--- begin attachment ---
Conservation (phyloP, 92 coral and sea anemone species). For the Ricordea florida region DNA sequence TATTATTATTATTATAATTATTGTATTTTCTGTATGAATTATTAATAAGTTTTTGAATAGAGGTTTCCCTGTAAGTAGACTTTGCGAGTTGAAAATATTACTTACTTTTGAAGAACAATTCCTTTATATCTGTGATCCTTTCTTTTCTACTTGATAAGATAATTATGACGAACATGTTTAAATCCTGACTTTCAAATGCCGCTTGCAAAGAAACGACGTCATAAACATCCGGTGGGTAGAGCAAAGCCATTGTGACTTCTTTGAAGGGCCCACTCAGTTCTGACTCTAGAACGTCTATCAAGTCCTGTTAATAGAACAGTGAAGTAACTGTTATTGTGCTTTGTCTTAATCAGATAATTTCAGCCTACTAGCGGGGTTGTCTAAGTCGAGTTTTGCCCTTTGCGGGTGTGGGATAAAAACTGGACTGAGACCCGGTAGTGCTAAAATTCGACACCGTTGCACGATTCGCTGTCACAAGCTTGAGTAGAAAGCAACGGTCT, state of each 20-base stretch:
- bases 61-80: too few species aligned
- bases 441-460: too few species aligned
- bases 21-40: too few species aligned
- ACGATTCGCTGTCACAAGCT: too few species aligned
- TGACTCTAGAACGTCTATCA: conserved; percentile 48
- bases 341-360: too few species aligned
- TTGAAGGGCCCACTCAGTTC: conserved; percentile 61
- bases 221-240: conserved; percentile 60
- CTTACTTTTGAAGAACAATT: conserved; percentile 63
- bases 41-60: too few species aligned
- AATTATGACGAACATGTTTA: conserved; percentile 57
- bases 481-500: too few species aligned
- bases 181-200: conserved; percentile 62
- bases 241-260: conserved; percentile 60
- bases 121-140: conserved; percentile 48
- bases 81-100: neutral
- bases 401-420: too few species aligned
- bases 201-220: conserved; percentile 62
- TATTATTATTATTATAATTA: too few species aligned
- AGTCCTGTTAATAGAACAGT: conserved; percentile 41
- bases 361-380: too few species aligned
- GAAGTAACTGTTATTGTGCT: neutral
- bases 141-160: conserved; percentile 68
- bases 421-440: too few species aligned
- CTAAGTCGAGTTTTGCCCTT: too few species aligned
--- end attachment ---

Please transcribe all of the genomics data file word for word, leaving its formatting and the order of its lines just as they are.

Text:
Conservation (phyloP, 92 coral and sea anemone species). For the Ricordea florida region DNA sequence TATTATTATTATTATAATTATTGTATTTTCTGTATGAATTATTAATAAGTTTTTGAATAGAGGTTTCCCTGTAAGTAGACTTTGCGAGTTGAAAATATTACTTACTTTTGAAGAACAATTCCTTTATATCTGTGATCCTTTCTTTTCTACTTGATAAGATAATTATGACGAACATGTTTAAATCCTGACTTTCAAATGCCGCTTGCAAAGAAACGACGTCATAAACATCCGGTGGGTAGAGCAAAGCCATTGTGACTTCTTTGAAGGGCCCACTCAGTTCTGACTCTAGAACGTCTATCAAGTCCTGTTAATAGAACAGTGAAGTAACTGTTATTGTGCTTTGTCTTAATCAGATAATTTCAGCCTACTAGCGGGGTTGTCTAAGTCGAGTTTTGCCCTTTGCGGGTGTGGGATAAAAACTGGACTGAGACCCGGTAGTGCTAAAATTCGACACCGTTGCACGATTCGCTGTCACAAGCTTGAGTAGAAAGCAACGGTCT, state of each 20-base stretch:
- bases 61-80: too few species aligned
- bases 441-460: too few species aligned
- bases 21-40: too few species aligned
- ACGATTCGCTGTCACAAGCT: too few species aligned
- TGACTCTAGAACGTCTATCA: conserved; percentile 48
- bases 341-360: too few species aligned
- TTGAAGGGCCCACTCAGTTC: conserved; percentile 61
- bases 221-240: conserved; percentile 60
- CTTACTTTTGAAGAACAATT: conserved; percentile 63
- bases 41-60: too few species aligned
- AATTATGACGAACATGTTTA: conserved; percentile 57
- bases 481-500: too few species aligned
- bases 181-200: conserved; percentile 62
- bases 241-260: conserved; percentile 60
- bases 121-140: conserved; percentile 48
- bases 81-100: neutral
- bases 401-420: too few species aligned
- bases 201-220: conserved; percentile 62
- TATTATTATTATTATAATTA: too few species aligned
- AGTCCTGTTAATAGAACAGT: conserved; percentile 41
- bases 361-380: too few species aligned
- GAAGTAACTGTTATTGTGCT: neutral
- bases 141-160: conserved; percentile 68
- bases 421-440: too few species aligned
- CTAAGTCGAGTTTTGCCCTT: too few species aligned